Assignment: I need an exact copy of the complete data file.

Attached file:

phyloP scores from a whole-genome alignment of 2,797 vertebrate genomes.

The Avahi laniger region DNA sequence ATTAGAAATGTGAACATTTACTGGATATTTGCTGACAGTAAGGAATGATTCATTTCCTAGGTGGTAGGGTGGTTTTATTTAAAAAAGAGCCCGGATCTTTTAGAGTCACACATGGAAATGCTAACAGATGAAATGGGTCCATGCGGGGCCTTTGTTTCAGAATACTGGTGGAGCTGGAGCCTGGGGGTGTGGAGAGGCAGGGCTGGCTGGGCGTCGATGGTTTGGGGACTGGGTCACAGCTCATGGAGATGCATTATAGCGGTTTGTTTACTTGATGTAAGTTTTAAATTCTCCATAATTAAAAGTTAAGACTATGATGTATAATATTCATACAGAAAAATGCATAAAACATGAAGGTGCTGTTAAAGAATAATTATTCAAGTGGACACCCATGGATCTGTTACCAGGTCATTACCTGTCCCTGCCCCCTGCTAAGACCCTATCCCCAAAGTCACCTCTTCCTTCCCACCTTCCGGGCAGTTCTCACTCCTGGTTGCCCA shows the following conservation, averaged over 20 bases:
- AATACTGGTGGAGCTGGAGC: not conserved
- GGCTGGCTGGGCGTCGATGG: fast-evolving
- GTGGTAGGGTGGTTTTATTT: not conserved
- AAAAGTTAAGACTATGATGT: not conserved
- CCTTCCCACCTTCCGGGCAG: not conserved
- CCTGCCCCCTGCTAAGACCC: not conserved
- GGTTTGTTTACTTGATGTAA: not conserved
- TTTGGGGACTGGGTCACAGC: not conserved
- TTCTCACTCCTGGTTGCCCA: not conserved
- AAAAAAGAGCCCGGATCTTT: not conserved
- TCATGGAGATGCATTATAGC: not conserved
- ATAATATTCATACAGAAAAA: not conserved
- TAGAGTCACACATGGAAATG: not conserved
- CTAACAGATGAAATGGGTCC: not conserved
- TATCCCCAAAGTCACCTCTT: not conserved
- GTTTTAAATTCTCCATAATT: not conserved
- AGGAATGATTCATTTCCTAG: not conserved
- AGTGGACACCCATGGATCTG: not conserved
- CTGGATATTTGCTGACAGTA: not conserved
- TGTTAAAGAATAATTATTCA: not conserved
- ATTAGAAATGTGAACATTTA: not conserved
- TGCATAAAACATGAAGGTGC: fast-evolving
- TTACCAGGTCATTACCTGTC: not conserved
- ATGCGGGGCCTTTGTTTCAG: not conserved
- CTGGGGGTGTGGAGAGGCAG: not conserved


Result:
phyloP scores from a whole-genome alignment of 2,797 vertebrate genomes.

The Avahi laniger region DNA sequence ATTAGAAATGTGAACATTTACTGGATATTTGCTGACAGTAAGGAATGATTCATTTCCTAGGTGGTAGGGTGGTTTTATTTAAAAAAGAGCCCGGATCTTTTAGAGTCACACATGGAAATGCTAACAGATGAAATGGGTCCATGCGGGGCCTTTGTTTCAGAATACTGGTGGAGCTGGAGCCTGGGGGTGTGGAGAGGCAGGGCTGGCTGGGCGTCGATGGTTTGGGGACTGGGTCACAGCTCATGGAGATGCATTATAGCGGTTTGTTTACTTGATGTAAGTTTTAAATTCTCCATAATTAAAAGTTAAGACTATGATGTATAATATTCATACAGAAAAATGCATAAAACATGAAGGTGCTGTTAAAGAATAATTATTCAAGTGGACACCCATGGATCTGTTACCAGGTCATTACCTGTCCCTGCCCCCTGCTAAGACCCTATCCCCAAAGTCACCTCTTCCTTCCCACCTTCCGGGCAGTTCTCACTCCTGGTTGCCCA shows the following conservation, averaged over 20 bases:
- AATACTGGTGGAGCTGGAGC: not conserved
- GGCTGGCTGGGCGTCGATGG: fast-evolving
- GTGGTAGGGTGGTTTTATTT: not conserved
- AAAAGTTAAGACTATGATGT: not conserved
- CCTTCCCACCTTCCGGGCAG: not conserved
- CCTGCCCCCTGCTAAGACCC: not conserved
- GGTTTGTTTACTTGATGTAA: not conserved
- TTTGGGGACTGGGTCACAGC: not conserved
- TTCTCACTCCTGGTTGCCCA: not conserved
- AAAAAAGAGCCCGGATCTTT: not conserved
- TCATGGAGATGCATTATAGC: not conserved
- ATAATATTCATACAGAAAAA: not conserved
- TAGAGTCACACATGGAAATG: not conserved
- CTAACAGATGAAATGGGTCC: not conserved
- TATCCCCAAAGTCACCTCTT: not conserved
- GTTTTAAATTCTCCATAATT: not conserved
- AGGAATGATTCATTTCCTAG: not conserved
- AGTGGACACCCATGGATCTG: not conserved
- CTGGATATTTGCTGACAGTA: not conserved
- TGTTAAAGAATAATTATTCA: not conserved
- ATTAGAAATGTGAACATTTA: not conserved
- TGCATAAAACATGAAGGTGC: fast-evolving
- TTACCAGGTCATTACCTGTC: not conserved
- ATGCGGGGCCTTTGTTTCAG: not conserved
- CTGGGGGTGTGGAGAGGCAG: not conserved